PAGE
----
The VPX DSP processor, even with its dual vector units, is not able to deliver the required performance for NN algorithm computation requirements in this case hardware acceleration with a NN hardware engine is needed. To address this, Synopsys offers the ARC EV7x processor, which provides a variety of NN hardware engine configurations from 440MACs to 14KMACs. A key point in the ability to evolve to the EV7x processor is that the vector DSP within the ARC EV processor is based on ARC VPX DSP processor. Hence the system architect using an ARC VPX processor can move to the EV processor very simply and benefit from the NN hardware engines for high-end AI algorithms.

There are many applications that would benefit from this option of moving from an ARC VPX to an ARC EV processor. For example, in RADAR and LiDAR sensor signal processing applications the detection of objects can be implemented on the NN hardware engines. In 5G communications, advanced MIMO algorithms will need NN level computation requiring hardware acceleration. In next-generation voice/speech recognition applications, speech recognition can be implemented on an ARC VPX DSP processor, with natural language processing running on the ARC EV processor.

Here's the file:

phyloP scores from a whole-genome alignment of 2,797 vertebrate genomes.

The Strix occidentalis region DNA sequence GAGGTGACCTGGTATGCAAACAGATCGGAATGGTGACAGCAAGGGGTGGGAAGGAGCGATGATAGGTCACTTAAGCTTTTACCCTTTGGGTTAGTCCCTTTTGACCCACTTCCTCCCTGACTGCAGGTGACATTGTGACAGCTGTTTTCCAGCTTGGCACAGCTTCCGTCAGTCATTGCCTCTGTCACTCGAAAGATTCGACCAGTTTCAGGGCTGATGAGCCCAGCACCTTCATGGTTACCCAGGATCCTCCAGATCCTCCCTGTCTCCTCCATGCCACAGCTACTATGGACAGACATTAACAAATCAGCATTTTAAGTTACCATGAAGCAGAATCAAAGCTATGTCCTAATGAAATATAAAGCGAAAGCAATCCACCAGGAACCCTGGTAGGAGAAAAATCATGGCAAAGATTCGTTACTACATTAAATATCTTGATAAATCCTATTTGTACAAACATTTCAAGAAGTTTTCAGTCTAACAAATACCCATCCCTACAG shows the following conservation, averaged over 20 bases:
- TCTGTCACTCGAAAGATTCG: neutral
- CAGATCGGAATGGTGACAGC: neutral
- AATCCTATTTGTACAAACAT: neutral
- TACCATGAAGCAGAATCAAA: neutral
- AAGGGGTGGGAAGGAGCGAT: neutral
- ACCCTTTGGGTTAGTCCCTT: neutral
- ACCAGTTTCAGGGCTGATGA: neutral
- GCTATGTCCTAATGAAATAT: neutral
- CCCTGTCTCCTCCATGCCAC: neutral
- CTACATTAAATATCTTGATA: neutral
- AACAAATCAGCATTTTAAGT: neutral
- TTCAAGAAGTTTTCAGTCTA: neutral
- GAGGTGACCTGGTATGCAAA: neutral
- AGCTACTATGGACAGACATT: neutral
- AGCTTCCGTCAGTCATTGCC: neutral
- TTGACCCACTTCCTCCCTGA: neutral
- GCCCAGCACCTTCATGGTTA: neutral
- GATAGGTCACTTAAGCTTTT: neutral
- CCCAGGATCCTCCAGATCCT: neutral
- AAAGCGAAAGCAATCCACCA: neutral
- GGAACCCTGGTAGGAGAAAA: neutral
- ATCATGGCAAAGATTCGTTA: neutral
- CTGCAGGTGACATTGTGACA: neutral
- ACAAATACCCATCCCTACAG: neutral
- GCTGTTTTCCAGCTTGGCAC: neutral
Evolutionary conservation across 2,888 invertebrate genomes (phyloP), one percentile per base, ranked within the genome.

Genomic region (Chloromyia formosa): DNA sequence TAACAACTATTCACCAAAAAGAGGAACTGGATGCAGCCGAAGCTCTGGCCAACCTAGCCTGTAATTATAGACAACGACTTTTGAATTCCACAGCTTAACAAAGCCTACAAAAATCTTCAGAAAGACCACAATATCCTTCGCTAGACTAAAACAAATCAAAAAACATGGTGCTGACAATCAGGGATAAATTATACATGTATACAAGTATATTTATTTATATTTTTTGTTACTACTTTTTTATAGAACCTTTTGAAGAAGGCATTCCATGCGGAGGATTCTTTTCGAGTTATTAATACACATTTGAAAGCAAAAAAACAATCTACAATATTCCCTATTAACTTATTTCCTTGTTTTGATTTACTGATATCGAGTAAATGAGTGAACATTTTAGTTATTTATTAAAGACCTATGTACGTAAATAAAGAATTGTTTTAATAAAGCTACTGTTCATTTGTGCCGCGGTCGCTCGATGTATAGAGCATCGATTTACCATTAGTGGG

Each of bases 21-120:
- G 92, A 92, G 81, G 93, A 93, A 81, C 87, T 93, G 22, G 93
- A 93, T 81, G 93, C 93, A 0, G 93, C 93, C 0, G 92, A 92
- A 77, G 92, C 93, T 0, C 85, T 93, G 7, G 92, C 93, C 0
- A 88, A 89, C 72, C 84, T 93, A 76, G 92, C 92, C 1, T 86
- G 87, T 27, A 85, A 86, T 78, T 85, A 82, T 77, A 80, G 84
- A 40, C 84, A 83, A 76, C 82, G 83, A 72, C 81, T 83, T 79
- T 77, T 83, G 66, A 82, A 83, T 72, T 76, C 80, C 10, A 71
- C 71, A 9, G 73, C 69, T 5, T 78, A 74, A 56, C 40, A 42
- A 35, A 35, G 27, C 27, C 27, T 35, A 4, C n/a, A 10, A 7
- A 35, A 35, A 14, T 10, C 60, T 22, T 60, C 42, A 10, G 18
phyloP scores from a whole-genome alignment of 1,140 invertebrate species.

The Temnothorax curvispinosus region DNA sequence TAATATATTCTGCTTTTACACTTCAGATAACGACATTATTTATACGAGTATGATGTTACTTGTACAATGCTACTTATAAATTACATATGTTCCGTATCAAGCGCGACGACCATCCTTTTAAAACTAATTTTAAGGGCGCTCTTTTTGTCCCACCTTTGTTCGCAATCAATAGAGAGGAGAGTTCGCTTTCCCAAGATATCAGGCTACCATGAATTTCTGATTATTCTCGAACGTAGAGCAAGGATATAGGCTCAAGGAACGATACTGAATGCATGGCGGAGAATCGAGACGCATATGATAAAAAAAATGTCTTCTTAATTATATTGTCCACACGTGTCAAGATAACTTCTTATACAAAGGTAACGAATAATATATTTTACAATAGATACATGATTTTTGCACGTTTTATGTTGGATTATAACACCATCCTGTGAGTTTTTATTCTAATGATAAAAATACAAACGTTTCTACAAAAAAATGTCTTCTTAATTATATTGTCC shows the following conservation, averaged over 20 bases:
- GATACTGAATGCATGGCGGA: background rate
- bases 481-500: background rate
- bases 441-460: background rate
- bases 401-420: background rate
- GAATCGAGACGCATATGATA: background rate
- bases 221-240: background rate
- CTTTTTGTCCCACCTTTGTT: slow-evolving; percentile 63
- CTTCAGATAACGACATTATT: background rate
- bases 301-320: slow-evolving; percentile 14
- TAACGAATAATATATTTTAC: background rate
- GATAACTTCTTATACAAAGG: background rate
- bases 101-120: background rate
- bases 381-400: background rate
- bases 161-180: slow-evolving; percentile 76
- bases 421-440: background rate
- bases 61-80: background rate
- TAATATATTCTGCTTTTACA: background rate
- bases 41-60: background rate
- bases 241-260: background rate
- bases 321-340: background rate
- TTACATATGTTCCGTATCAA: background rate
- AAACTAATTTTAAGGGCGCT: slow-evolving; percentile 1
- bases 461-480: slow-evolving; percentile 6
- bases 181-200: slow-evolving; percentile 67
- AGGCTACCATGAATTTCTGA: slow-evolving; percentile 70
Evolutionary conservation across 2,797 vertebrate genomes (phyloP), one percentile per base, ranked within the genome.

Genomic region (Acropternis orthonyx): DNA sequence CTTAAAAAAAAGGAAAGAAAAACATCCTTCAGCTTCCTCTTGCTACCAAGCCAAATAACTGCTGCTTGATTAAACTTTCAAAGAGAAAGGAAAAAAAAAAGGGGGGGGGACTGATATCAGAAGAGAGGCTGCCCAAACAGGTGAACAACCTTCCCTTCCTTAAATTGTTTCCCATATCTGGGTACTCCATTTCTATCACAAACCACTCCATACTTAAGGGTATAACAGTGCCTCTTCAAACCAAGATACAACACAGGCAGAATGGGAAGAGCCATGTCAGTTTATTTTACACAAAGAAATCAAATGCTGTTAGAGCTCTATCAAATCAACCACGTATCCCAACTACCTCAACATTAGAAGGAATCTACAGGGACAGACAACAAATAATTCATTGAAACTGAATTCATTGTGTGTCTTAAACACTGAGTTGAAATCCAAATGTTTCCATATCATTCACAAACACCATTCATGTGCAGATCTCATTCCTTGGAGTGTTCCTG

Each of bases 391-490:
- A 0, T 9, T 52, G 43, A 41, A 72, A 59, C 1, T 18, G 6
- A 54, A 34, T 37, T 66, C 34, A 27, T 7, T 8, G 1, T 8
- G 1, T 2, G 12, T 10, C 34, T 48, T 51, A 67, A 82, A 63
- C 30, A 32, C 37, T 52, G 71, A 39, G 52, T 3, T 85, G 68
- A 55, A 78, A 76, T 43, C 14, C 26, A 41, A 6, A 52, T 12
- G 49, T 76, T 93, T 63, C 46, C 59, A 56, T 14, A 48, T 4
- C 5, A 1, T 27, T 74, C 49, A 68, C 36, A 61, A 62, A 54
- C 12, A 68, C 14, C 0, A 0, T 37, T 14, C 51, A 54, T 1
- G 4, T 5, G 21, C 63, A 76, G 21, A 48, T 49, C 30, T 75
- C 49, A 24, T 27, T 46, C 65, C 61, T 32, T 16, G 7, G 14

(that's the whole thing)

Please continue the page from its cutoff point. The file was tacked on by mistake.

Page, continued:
All ARC processors are supported by the DesignWare ARC MetaWare Development Toolkit, a complete solution for developing, debugging, and optimizing embedded software targeted for ARC processors. For efficient algorithm development, the latest MetaWare tools include an enhanced C/C++ compiler, as well as support for auto-vectorization. The toolkit also includes a DSP software library of fixed-point math functions and an instruction-accurate simulator that includes accurate modeling of the new DSP operations.


In summary, an SoC system architect has a very challenging task in selecting the right level of programmability with a DSP processor. The trade-offs in terms of performance and minimal power consumption and area, as well as future and current SoC family changes, make it difficult to pick the right DSP processor for all requirements. In short, a system architect needs a broad DSP portfolio to fall upon when computation requirements change and evolve from SoC to SoC. Synopsys’ DesignWare ARC Processor IP portfolio offers a breadth of processors with full software compatibility, giving system architects the ability to select the best processor solution for their SoC design.